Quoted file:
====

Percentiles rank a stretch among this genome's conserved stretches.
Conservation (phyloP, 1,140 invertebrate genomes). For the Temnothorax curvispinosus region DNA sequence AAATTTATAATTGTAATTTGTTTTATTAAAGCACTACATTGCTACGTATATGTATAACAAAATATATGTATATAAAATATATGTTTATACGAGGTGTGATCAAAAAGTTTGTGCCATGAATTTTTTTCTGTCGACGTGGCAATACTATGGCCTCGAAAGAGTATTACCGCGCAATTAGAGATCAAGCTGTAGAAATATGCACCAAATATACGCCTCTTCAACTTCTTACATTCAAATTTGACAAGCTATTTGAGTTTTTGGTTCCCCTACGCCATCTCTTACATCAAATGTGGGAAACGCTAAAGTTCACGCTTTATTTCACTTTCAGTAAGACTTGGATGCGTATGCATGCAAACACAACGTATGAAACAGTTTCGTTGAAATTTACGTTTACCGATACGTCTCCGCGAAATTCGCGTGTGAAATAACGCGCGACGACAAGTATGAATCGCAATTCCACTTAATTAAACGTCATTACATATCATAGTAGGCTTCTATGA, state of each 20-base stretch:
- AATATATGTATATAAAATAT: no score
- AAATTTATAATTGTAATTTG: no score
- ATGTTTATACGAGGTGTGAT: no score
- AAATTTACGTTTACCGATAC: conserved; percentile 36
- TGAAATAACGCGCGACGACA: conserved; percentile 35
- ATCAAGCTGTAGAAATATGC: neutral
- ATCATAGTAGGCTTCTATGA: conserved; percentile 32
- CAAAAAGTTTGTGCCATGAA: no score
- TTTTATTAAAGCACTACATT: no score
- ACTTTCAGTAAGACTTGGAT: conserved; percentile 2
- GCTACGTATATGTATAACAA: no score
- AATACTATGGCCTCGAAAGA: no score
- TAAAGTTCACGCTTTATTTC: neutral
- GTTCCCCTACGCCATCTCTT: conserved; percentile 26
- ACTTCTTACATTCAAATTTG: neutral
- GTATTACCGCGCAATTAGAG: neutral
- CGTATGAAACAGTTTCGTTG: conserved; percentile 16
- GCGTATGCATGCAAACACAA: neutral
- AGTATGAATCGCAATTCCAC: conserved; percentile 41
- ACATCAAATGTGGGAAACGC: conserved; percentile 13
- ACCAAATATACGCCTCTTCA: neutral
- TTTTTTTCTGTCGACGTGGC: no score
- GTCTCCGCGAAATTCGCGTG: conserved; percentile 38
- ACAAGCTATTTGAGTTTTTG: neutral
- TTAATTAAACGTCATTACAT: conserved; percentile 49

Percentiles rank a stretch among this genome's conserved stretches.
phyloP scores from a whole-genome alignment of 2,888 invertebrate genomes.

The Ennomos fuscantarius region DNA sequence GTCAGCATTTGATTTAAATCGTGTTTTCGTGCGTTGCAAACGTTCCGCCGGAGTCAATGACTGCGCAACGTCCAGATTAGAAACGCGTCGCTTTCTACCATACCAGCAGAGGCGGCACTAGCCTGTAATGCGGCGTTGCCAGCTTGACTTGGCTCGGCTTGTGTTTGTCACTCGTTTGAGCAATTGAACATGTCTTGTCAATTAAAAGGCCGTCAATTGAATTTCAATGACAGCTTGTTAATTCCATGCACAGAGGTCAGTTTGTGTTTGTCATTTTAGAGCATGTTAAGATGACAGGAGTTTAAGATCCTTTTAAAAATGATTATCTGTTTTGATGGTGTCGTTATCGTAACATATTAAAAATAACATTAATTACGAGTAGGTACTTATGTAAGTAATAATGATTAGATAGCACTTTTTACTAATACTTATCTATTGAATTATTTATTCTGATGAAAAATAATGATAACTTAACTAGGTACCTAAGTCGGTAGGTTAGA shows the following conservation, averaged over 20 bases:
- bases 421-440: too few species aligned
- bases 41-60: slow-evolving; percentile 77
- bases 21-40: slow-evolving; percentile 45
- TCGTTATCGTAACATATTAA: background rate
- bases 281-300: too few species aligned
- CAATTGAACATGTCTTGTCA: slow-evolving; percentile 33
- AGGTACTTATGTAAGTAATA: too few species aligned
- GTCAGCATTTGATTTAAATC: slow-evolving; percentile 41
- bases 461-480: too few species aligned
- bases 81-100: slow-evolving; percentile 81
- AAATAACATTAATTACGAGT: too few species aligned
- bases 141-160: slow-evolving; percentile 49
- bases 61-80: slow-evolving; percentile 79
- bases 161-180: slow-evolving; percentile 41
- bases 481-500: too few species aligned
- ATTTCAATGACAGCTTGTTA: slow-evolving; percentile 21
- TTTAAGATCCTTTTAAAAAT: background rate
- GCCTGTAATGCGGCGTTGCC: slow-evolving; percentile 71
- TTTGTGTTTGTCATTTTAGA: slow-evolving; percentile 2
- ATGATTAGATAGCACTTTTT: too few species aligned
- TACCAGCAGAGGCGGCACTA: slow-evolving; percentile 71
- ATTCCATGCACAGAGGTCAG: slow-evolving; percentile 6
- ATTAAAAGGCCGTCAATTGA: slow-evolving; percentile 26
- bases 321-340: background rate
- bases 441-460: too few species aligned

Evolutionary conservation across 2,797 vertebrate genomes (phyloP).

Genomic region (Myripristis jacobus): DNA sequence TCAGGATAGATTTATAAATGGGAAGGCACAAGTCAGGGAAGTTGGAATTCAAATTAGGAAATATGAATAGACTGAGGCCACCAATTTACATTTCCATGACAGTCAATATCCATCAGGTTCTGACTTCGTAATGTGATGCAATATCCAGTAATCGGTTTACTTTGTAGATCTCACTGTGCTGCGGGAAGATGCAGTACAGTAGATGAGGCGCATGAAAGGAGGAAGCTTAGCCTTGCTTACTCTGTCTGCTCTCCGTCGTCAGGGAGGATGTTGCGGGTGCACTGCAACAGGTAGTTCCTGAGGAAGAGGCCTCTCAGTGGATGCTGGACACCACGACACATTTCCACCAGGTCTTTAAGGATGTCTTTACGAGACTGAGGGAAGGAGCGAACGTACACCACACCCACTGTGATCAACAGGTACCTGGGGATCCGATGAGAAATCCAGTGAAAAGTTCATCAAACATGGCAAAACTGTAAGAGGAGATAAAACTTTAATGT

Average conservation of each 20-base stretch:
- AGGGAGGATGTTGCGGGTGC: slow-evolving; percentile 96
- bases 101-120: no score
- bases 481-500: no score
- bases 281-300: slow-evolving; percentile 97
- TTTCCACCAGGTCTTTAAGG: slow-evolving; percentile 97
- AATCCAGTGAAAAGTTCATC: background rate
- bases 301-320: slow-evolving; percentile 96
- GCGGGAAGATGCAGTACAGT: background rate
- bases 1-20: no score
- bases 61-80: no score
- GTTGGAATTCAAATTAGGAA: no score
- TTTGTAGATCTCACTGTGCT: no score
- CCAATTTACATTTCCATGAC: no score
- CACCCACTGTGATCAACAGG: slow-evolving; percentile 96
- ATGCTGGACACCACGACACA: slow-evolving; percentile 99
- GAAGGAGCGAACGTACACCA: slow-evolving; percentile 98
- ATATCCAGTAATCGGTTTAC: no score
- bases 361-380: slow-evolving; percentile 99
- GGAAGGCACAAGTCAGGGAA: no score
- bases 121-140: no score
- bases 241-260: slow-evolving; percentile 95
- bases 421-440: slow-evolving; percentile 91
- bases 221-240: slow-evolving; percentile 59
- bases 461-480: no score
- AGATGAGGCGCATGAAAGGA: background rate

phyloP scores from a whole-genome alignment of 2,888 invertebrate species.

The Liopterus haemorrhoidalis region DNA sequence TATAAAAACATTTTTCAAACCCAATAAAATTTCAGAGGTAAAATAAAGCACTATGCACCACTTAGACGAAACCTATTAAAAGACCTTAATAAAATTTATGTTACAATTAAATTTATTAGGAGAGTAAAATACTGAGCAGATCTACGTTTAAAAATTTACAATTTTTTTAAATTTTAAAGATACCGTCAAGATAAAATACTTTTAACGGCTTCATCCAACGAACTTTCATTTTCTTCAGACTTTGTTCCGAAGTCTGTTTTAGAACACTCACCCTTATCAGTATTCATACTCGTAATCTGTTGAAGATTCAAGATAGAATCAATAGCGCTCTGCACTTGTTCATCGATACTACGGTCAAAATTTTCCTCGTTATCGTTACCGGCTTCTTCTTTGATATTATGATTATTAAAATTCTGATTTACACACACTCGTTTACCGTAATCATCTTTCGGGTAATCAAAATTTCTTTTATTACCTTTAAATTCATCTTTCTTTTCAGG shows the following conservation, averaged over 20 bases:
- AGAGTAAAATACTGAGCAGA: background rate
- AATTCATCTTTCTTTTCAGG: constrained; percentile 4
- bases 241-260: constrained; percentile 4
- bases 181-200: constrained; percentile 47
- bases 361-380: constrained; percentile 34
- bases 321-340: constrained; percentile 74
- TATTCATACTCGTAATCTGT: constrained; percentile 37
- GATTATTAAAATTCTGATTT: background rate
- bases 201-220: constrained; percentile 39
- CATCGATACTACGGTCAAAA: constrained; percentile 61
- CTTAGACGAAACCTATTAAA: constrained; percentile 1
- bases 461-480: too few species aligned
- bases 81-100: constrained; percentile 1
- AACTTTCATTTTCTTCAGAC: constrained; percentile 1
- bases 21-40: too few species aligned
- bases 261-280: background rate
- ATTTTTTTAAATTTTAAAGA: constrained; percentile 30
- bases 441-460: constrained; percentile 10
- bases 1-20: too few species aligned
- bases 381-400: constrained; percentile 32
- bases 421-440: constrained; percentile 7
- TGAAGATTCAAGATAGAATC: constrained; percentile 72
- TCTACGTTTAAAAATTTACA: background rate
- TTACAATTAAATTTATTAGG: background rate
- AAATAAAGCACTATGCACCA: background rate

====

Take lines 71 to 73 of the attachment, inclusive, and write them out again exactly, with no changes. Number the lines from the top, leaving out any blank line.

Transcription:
- CCAATTTACATTTCCATGAC: no score
- CACCCACTGTGATCAACAGG: slow-evolving; percentile 96
- ATGCTGGACACCACGACACA: slow-evolving; percentile 99